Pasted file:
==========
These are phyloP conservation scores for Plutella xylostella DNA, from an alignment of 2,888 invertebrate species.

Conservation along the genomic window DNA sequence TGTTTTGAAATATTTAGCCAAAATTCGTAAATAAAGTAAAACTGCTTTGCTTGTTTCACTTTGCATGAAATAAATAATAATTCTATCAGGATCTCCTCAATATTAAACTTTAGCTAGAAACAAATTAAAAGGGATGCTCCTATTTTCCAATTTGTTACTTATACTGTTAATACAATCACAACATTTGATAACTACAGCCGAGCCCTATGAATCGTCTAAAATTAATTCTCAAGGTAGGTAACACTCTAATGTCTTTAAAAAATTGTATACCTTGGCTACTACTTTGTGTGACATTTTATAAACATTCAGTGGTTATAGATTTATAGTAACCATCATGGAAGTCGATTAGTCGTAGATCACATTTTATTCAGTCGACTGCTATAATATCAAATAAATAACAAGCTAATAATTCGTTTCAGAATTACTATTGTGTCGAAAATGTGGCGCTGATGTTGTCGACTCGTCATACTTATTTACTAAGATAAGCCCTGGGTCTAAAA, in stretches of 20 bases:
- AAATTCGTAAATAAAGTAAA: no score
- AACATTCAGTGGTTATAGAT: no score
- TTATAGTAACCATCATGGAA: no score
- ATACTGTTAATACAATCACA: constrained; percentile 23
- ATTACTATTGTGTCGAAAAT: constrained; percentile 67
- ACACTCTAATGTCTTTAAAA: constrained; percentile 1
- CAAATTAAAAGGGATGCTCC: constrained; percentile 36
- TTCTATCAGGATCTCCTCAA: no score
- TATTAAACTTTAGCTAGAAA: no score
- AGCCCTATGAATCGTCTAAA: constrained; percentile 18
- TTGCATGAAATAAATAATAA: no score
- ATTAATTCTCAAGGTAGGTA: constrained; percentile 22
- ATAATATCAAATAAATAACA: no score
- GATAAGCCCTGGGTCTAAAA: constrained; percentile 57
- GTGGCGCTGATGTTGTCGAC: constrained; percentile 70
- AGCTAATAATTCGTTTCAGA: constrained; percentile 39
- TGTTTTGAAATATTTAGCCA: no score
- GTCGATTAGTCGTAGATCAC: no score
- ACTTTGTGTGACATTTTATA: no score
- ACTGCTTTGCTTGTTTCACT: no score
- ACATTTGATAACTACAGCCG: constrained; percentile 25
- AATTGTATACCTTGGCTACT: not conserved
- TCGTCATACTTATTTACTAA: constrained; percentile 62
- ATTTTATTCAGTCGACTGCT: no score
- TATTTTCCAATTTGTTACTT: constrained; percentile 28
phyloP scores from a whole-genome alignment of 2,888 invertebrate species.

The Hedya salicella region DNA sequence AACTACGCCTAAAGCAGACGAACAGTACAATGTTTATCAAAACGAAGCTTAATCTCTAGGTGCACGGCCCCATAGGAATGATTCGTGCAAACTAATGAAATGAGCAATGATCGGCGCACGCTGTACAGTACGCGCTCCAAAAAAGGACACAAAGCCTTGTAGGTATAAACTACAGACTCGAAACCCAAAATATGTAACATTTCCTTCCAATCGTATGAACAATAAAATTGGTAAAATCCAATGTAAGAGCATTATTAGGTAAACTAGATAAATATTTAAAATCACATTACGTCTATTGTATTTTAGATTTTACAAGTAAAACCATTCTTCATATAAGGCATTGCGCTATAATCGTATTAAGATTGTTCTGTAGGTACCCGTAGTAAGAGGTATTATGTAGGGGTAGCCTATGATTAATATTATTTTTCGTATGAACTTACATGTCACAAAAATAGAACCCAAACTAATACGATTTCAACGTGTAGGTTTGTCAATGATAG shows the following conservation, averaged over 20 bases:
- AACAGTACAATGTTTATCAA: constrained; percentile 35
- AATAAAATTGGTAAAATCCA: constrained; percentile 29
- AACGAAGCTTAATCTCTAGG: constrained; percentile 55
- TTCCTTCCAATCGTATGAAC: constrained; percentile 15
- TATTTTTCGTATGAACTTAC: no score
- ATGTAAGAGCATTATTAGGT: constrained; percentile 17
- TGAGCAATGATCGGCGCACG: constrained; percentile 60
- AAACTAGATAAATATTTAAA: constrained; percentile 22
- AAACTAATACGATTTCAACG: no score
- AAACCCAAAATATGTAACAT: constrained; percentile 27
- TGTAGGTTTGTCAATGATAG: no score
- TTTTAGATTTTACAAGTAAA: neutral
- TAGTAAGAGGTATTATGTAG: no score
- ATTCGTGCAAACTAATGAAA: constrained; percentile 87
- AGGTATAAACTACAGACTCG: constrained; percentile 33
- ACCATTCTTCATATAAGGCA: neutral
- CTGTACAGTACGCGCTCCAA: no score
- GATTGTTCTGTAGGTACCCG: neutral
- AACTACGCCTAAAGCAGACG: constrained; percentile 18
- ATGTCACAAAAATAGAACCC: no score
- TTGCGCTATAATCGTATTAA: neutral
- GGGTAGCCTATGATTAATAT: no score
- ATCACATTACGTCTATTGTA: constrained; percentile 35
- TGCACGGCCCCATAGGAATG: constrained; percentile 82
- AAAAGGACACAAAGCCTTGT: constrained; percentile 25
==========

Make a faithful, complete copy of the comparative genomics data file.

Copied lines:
These are phyloP conservation scores for Plutella xylostella DNA, from an alignment of 2,888 invertebrate species.

Conservation along the genomic window DNA sequence TGTTTTGAAATATTTAGCCAAAATTCGTAAATAAAGTAAAACTGCTTTGCTTGTTTCACTTTGCATGAAATAAATAATAATTCTATCAGGATCTCCTCAATATTAAACTTTAGCTAGAAACAAATTAAAAGGGATGCTCCTATTTTCCAATTTGTTACTTATACTGTTAATACAATCACAACATTTGATAACTACAGCCGAGCCCTATGAATCGTCTAAAATTAATTCTCAAGGTAGGTAACACTCTAATGTCTTTAAAAAATTGTATACCTTGGCTACTACTTTGTGTGACATTTTATAAACATTCAGTGGTTATAGATTTATAGTAACCATCATGGAAGTCGATTAGTCGTAGATCACATTTTATTCAGTCGACTGCTATAATATCAAATAAATAACAAGCTAATAATTCGTTTCAGAATTACTATTGTGTCGAAAATGTGGCGCTGATGTTGTCGACTCGTCATACTTATTTACTAAGATAAGCCCTGGGTCTAAAA, in stretches of 20 bases:
- AAATTCGTAAATAAAGTAAA: no score
- AACATTCAGTGGTTATAGAT: no score
- TTATAGTAACCATCATGGAA: no score
- ATACTGTTAATACAATCACA: constrained; percentile 23
- ATTACTATTGTGTCGAAAAT: constrained; percentile 67
- ACACTCTAATGTCTTTAAAA: constrained; percentile 1
- CAAATTAAAAGGGATGCTCC: constrained; percentile 36
- TTCTATCAGGATCTCCTCAA: no score
- TATTAAACTTTAGCTAGAAA: no score
- AGCCCTATGAATCGTCTAAA: constrained; percentile 18
- TTGCATGAAATAAATAATAA: no score
- ATTAATTCTCAAGGTAGGTA: constrained; percentile 22
- ATAATATCAAATAAATAACA: no score
- GATAAGCCCTGGGTCTAAAA: constrained; percentile 57
- GTGGCGCTGATGTTGTCGAC: constrained; percentile 70
- AGCTAATAATTCGTTTCAGA: constrained; percentile 39
- TGTTTTGAAATATTTAGCCA: no score
- GTCGATTAGTCGTAGATCAC: no score
- ACTTTGTGTGACATTTTATA: no score
- ACTGCTTTGCTTGTTTCACT: no score
- ACATTTGATAACTACAGCCG: constrained; percentile 25
- AATTGTATACCTTGGCTACT: not conserved
- TCGTCATACTTATTTACTAA: constrained; percentile 62
- ATTTTATTCAGTCGACTGCT: no score
- TATTTTCCAATTTGTTACTT: constrained; percentile 28
phyloP scores from a whole-genome alignment of 2,888 invertebrate species.

The Hedya salicella region DNA sequence AACTACGCCTAAAGCAGACGAACAGTACAATGTTTATCAAAACGAAGCTTAATCTCTAGGTGCACGGCCCCATAGGAATGATTCGTGCAAACTAATGAAATGAGCAATGATCGGCGCACGCTGTACAGTACGCGCTCCAAAAAAGGACACAAAGCCTTGTAGGTATAAACTACAGACTCGAAACCCAAAATATGTAACATTTCCTTCCAATCGTATGAACAATAAAATTGGTAAAATCCAATGTAAGAGCATTATTAGGTAAACTAGATAAATATTTAAAATCACATTACGTCTATTGTATTTTAGATTTTACAAGTAAAACCATTCTTCATATAAGGCATTGCGCTATAATCGTATTAAGATTGTTCTGTAGGTACCCGTAGTAAGAGGTATTATGTAGGGGTAGCCTATGATTAATATTATTTTTCGTATGAACTTACATGTCACAAAAATAGAACCCAAACTAATACGATTTCAACGTGTAGGTTTGTCAATGATAG shows the following conservation, averaged over 20 bases:
- AACAGTACAATGTTTATCAA: constrained; percentile 35
- AATAAAATTGGTAAAATCCA: constrained; percentile 29
- AACGAAGCTTAATCTCTAGG: constrained; percentile 55
- TTCCTTCCAATCGTATGAAC: constrained; percentile 15
- TATTTTTCGTATGAACTTAC: no score
- ATGTAAGAGCATTATTAGGT: constrained; percentile 17
- TGAGCAATGATCGGCGCACG: constrained; percentile 60
- AAACTAGATAAATATTTAAA: constrained; percentile 22
- AAACTAATACGATTTCAACG: no score
- AAACCCAAAATATGTAACAT: constrained; percentile 27
- TGTAGGTTTGTCAATGATAG: no score
- TTTTAGATTTTACAAGTAAA: neutral
- TAGTAAGAGGTATTATGTAG: no score
- ATTCGTGCAAACTAATGAAA: constrained; percentile 87
- AGGTATAAACTACAGACTCG: constrained; percentile 33
- ACCATTCTTCATATAAGGCA: neutral
- CTGTACAGTACGCGCTCCAA: no score
- GATTGTTCTGTAGGTACCCG: neutral
- AACTACGCCTAAAGCAGACG: constrained; percentile 18
- ATGTCACAAAAATAGAACCC: no score
- TTGCGCTATAATCGTATTAA: neutral
- GGGTAGCCTATGATTAATAT: no score
- ATCACATTACGTCTATTGTA: constrained; percentile 35
- TGCACGGCCCCATAGGAATG: constrained; percentile 82
- AAAAGGACACAAAGCCTTGT: constrained; percentile 25